I have a server (quad core) running Windows Hyper-V Server 2008 R2 with two Windows Server 208 R2 Standard guest virtual machines.

I've noticed the number of logical processors setting (under the Processor) settings page for each VM defaults to 1, but allows me to choose anything from 1 to 4 "virtual processors" (or "logical processors" equivalently I suppose).

My questions are: a) Do these "virtual processors"/"logical processors" map directly to cores on my Intel Q6600 quad-core CPU? b) Is it advisable to set the number to 2 for both guest VMs in this case? Does that leave sufficient CPU power for the Hyper-V host?

Along with processing power, I'm also wondering whether/how I can reserve a certain amount of RAM for the Hyper-V host.

2 Answers 2


It is a trade-off. Say you have four physical cores and two VMs.

If you map two virtual cores in each VM, then pretty much each guest will see what it expects. It will see two cores that it expects to have full control over and more or less get that. (Assuming host load isn't high.) You won't often confuse the guest's scheduler with a case where it assigns a task to a core expecting the task to be done immediately and instead the task does not get done because no physical core is available. However, if one guest is CPU-starved and the other is idle, two cores will be twiddling their thumbs.

On the other hand, if you give each guest four virtual cores, each guest will be able to use all the available CPU power when the other guest and the host don't need it. However, when there is load from another source, the guest's scheduler will not get the behavior it expects and some tasks will get started immediately and some won't in a way that the guest's scheduler can't easily expect and deal with.

My recommendation is generally to put as many physical cores as you have in each VM that might ever be expected to need a lot of CPU. The exception would be if you have VM's that are critically dependent on latency. I would also reduce the core count on any "smaller" or "less important" VMs that share a physical box with more critical VMs.

The hypervisor assigns logical cores to physical cores as part of its scheduling policy. There is no fixed mapping unless you specifically make one. (Which I don't recommend except in the one specific case where you want to reserve a core for a latency-critical VM.)

  • Thanks for the answer and details, David. I suppose what also confused me a little was the seeming redundancy with the resource allocation (percentages for both CPU and RAM) in the same config window. Do you play around with these at all? Anyway, from your advice I'm considering assigning 3 cores to my "public" (HTTP/FTP) VM server and 2 cores to my "private" (file/print) server...
    – Noldorin
    Dec 10, 2011 at 3:44

No, there is no direct mapping of logical processor vs physical processor... per-se... basically a new thread is created for each logical processor with the affinity set to a specific physical core... so each thread can consume 100% of the resources on each core. Allocating 2 machines to all 4 cores (2x4 logical cores) may or may not be a good idea. If your applications are cpu-intensive... or spawn lots of threads on both machines... both will lag periodically waiting for the other to finish... assigning dedicated cores per-instance means that there will be minimal delay throwing tasks at the CPU.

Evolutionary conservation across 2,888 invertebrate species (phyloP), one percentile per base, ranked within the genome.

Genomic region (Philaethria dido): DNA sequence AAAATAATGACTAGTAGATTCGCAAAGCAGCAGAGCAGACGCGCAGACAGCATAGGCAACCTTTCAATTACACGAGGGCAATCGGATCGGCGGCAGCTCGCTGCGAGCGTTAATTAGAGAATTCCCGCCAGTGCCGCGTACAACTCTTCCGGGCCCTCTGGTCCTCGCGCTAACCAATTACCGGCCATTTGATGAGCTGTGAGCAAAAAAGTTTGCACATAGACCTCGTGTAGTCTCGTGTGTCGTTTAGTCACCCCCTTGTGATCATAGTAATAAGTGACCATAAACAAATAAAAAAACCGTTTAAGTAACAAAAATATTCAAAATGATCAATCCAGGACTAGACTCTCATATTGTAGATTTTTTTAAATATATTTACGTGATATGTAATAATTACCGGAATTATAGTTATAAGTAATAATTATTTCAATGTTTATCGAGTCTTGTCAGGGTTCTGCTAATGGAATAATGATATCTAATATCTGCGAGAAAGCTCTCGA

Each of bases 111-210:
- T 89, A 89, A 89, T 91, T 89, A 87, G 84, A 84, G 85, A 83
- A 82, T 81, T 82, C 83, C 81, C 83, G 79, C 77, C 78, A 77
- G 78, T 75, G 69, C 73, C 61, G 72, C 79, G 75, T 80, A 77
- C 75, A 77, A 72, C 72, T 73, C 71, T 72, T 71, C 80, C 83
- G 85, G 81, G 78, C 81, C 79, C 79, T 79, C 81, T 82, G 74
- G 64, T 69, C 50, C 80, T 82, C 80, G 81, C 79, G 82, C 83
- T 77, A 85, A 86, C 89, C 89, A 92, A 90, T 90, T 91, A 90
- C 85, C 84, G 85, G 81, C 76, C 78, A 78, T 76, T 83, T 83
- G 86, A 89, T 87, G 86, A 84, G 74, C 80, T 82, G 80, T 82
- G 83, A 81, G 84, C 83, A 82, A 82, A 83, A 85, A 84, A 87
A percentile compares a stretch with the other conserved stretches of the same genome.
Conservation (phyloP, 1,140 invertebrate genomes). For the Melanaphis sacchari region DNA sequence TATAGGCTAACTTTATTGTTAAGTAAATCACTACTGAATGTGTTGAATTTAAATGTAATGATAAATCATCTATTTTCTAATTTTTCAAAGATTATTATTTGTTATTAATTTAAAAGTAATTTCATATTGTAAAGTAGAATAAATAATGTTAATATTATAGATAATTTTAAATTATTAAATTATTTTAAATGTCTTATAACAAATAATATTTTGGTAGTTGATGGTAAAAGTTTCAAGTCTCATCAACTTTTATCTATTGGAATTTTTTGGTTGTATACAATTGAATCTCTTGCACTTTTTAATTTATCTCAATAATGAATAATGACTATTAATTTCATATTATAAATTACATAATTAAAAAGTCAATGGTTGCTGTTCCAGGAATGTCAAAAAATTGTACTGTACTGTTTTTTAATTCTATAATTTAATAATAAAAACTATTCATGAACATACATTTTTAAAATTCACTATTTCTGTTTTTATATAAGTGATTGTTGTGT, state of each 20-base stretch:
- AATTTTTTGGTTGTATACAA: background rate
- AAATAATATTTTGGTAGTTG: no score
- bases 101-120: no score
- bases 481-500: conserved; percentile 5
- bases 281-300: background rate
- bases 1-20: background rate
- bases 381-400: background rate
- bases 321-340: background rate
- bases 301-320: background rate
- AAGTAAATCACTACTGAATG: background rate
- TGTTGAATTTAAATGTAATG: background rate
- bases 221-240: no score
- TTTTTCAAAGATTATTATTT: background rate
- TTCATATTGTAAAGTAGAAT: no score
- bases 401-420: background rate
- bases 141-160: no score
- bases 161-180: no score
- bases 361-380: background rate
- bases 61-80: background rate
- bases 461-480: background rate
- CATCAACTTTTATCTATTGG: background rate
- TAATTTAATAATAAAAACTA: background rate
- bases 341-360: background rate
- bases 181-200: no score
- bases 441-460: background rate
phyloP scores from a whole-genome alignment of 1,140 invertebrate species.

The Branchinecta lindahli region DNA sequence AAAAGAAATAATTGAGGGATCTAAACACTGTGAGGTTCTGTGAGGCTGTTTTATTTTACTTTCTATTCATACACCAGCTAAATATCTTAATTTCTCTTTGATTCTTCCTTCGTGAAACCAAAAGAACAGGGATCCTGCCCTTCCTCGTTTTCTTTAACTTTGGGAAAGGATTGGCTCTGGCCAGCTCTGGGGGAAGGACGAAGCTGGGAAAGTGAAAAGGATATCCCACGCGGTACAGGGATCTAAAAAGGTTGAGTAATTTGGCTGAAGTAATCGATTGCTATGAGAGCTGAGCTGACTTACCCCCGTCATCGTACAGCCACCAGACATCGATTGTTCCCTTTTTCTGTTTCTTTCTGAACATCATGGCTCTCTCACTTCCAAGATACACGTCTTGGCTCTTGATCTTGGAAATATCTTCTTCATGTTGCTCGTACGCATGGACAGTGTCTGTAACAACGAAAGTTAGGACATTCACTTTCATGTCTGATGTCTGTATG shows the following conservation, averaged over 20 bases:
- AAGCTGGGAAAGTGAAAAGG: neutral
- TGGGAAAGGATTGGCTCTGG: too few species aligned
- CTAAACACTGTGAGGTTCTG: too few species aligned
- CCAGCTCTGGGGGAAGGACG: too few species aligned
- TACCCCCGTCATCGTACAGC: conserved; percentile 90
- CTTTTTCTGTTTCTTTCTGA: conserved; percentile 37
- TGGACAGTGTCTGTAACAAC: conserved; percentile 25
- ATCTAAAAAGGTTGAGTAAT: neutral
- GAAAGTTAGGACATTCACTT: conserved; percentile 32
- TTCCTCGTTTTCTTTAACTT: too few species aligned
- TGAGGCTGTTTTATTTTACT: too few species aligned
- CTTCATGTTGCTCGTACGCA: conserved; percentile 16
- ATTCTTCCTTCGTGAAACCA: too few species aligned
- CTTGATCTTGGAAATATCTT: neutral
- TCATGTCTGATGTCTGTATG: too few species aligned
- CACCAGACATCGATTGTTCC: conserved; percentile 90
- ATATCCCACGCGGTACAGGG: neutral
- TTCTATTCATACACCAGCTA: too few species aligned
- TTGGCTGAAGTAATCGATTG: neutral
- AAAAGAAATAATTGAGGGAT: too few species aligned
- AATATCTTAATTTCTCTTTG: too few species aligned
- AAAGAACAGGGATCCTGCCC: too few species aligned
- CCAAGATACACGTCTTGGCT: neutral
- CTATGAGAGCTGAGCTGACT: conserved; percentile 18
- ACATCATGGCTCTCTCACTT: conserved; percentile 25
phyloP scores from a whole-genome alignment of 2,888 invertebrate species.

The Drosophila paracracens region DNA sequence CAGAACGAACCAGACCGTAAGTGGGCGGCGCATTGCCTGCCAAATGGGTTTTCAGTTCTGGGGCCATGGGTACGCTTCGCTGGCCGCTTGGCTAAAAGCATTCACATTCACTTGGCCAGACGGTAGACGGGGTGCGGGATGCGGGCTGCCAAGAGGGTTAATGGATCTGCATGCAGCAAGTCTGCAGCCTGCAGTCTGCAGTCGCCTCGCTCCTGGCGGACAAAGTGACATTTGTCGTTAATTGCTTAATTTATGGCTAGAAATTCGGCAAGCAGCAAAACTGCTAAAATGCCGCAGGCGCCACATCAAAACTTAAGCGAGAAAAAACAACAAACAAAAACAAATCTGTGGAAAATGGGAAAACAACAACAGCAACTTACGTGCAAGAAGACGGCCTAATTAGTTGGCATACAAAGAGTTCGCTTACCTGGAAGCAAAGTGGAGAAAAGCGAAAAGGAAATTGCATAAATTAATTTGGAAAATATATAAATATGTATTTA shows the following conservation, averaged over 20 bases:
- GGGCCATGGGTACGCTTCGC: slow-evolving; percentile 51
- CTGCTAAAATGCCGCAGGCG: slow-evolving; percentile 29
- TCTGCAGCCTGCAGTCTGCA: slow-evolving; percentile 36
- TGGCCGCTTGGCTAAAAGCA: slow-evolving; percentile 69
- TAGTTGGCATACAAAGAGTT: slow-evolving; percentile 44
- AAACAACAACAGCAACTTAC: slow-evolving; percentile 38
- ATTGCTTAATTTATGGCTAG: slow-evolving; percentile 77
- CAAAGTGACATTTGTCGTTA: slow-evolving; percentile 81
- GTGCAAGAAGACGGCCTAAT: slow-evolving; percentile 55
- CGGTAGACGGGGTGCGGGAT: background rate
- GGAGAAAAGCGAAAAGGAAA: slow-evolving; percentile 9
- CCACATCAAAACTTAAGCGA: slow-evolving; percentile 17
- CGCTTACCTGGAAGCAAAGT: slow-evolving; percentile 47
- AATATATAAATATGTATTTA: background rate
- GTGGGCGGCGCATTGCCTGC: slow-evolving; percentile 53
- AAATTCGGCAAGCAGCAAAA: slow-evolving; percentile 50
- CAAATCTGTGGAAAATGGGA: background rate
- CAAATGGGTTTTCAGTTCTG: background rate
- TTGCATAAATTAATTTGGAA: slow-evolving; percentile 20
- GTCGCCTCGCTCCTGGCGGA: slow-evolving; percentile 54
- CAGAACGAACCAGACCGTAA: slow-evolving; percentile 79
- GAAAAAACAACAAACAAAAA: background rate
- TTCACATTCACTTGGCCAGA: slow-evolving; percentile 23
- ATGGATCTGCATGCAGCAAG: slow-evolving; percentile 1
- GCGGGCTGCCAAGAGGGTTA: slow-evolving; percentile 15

You can't really dedicate a specific amount of RAM to the host... other than limiting the amount the guests can consume. You can in other virtual frameworks... but hyper-v is the new-kid on the block without all the bells & whistles of the old-timers.

  • There are actually two problems with this answer. First, the virtual processors aren't tied (affinitized) to any specific core. They can run on any core. Second, you can dedicate a specific amount of RAM to the management OS (host.) There's a registry key for that called the "root reserve." Dec 10, 2011 at 1:27
  • I guess @TheCompWiz means "dynamically" affinitised, if there's such a thing>? i.e., Affinitised on a temporary basis while resources are needed. Just a guess. Thanks for the details anyway.
    – Noldorin
    Dec 10, 2011 at 3:46
  • @Jake Oshins: Mind linking me to a description of this registry key please?
    – Noldorin
    Dec 10, 2011 at 3:46
  • Microsoft's links change all the time. Here's a search which, today, returns the answer as the first result: bing.com/search?q=hyper-v+root+reserve+registry&src=ie9tr Dec 11, 2011 at 19:48
  • @JakeOshins you're correct in the literal sense... but the concept was what I was trying to express. I.e. a single core will never consume more CPU than a single physical CPU can provide... and having more virtual cores assigned than physical cores means that some virtual instances will share CPU time. Thanks for the link to the root reserve... I've never seen that one before.
    – TheCompWiz
    Dec 12, 2011 at 15:37

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